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United States District Court, Southern District of New York

April 24, 2003


The opinion of the court was delivered by: Michael B. Mukasey, United States District Judge.


Petitioner Luis DeJesus Nerys was charged in Count One of indictment 99 Cr. 1221 with conspiring to distribute and to possess with intent to distribute five kilograms or more of mixtures and substances containing cocaine and 50 grams or more of mixtures and substances containing cocaine base, or crack. Due to his criminal history, of which more later, if the government had filed a prior felony information against him, Nerys would have been subject to a 20-year mandatory minimum sentence.

On November 22, 2000, Nerys pleaded guilty to the charge in Count One pursuant to a written plea agreement dated November 14, 2000, and signed on the date of the plea. (11/22/00 Tr. 19). In that agreement, Nerys and the government stipulated that the base offense level was 38 and that Nerys' criminal history category, because he had been convicted of a drug offense in 1995 in Supreme Court, New York County, was II. The parties agreed as well that Nerys would receive a two-level reduction in the offense level due to his minor role, and a three-level reduction for acceptance of responsibility. As a result, the adjusted offense level was 33, and the agreed-upon sentencing range was 151-188 months. In addition, the government agreed not to file a prior felony information against Nerys, and thus he avoided the mandatory 240-month sentence he would have faced if that information had been filed.

In that written agreement, Nerys agreed that no departure from the stipulated Guidelines range was warranted and that he would neither appeal nor otherwise litigate under 28 U.S.C. § 2255 a sentence within the stipulated range.

After being found competent to enter a plea (11/22/00 Tr. 7), Nerys acknowledged under oath (id. at 4) that he had understood and signed the plea agreement (id. at 18-19), that he understood that he had agreed to a sentencing range of 151-188 months (id. at 20), that he was giving up any right to appeal a sentence within that range (id. at 21), and that he committed the crime charged in Count One (id. at 25-26). On June 4, 2001, Nerys was sentenced at the low end of the stipulated range — 151 months.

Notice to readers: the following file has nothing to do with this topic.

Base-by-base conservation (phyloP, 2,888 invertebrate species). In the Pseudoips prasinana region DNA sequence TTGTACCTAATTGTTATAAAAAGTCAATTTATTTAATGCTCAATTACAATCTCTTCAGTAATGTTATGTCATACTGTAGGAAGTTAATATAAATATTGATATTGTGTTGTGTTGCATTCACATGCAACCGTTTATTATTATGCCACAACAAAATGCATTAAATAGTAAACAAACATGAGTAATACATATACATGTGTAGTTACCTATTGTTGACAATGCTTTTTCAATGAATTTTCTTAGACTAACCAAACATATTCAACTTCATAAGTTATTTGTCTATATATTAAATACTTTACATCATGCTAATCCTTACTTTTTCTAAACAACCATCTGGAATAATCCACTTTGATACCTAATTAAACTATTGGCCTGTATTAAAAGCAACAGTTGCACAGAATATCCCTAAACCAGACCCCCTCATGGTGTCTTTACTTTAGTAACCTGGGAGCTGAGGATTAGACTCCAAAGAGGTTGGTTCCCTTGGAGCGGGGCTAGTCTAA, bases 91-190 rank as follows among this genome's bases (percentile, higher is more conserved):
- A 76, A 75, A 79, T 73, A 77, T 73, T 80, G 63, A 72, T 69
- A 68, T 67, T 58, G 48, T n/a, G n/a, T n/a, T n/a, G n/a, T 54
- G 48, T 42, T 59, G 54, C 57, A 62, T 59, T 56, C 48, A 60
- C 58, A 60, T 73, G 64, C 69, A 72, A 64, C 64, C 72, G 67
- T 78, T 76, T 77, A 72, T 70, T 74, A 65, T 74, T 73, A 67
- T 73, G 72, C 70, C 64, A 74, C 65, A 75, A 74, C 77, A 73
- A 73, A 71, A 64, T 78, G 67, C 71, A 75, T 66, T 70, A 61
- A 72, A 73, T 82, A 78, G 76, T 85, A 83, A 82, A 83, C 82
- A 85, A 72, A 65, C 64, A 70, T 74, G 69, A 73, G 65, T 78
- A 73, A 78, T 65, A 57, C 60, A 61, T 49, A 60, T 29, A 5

Having reaped the benefit of the plea agreement, and avoided a 20-year mandatory minimum sentence, Nerys now violates that plea agreement by petitioning pursuant to 28 U.S.C. § 2255 to set aside the judgment of conviction, arguing that the evidence against him was insufficient to establish the charged crime, and that his lawyer was ineffective for not having either taken the case to trial, or at least negotiated a better plea agreement.

Nerys does not even attempt to explain why his plea agreement should not be enforced, with the result that this petition would be dismissed, other than by advancing the bald claim that his lawyer was ineffective for not having done better. That is not enough. Plea agreements are enforced according to principles of contract law. See Santobello v. New York, 404 U.S. 257, 262-63 (1971). As shown above, the record reflects that Nerys entered into this particular contract knowingly and willingly, and accepted the benefits that went with doing so. One of the considerations the government bargained for was not having to deal with applications of the sort presented here. It may be too late for the government to get the full benefit of its bargain, but it is not too late for the court, as a third party beneficiary, to get a substantial part of that benefit by not having to deal with the substance of Nerys' claims. Nerys is not the first defendant to breach an agreement in this fashion, by further litigating what he had agreed to litigate no further, and no doubt will not be the last. For the same reasons that the efforts of others have failed, so too will his. See, e.g., United States v. Garcia, 166 F.3d 519, 521 (2d Cir. 1999) (agreement not to appeal enforced); United States v. Salcido-Contreras, 990 F.2d 51, 52-53 (2d Cir. 1993) (same); Rodriguez v. United States, 185 F. Supp.2d 311, 312-13 (S.D.N.Y. 2002) (agreement not to file § 2255 petition enforced). For the above reasons, and for the reasons set forth in the cases cited herein, the writ Nerys seeks is denied and his petition is dismissed.

For the reasons set forth above, it is plain that this petitioner raises no substantial claim of deprivation of a constitutional right. Accordingly, no certificate of appealability will issue. See Reyes v. Keane, 90 F.3d 676, 680-381 (2d Cir. 1996).



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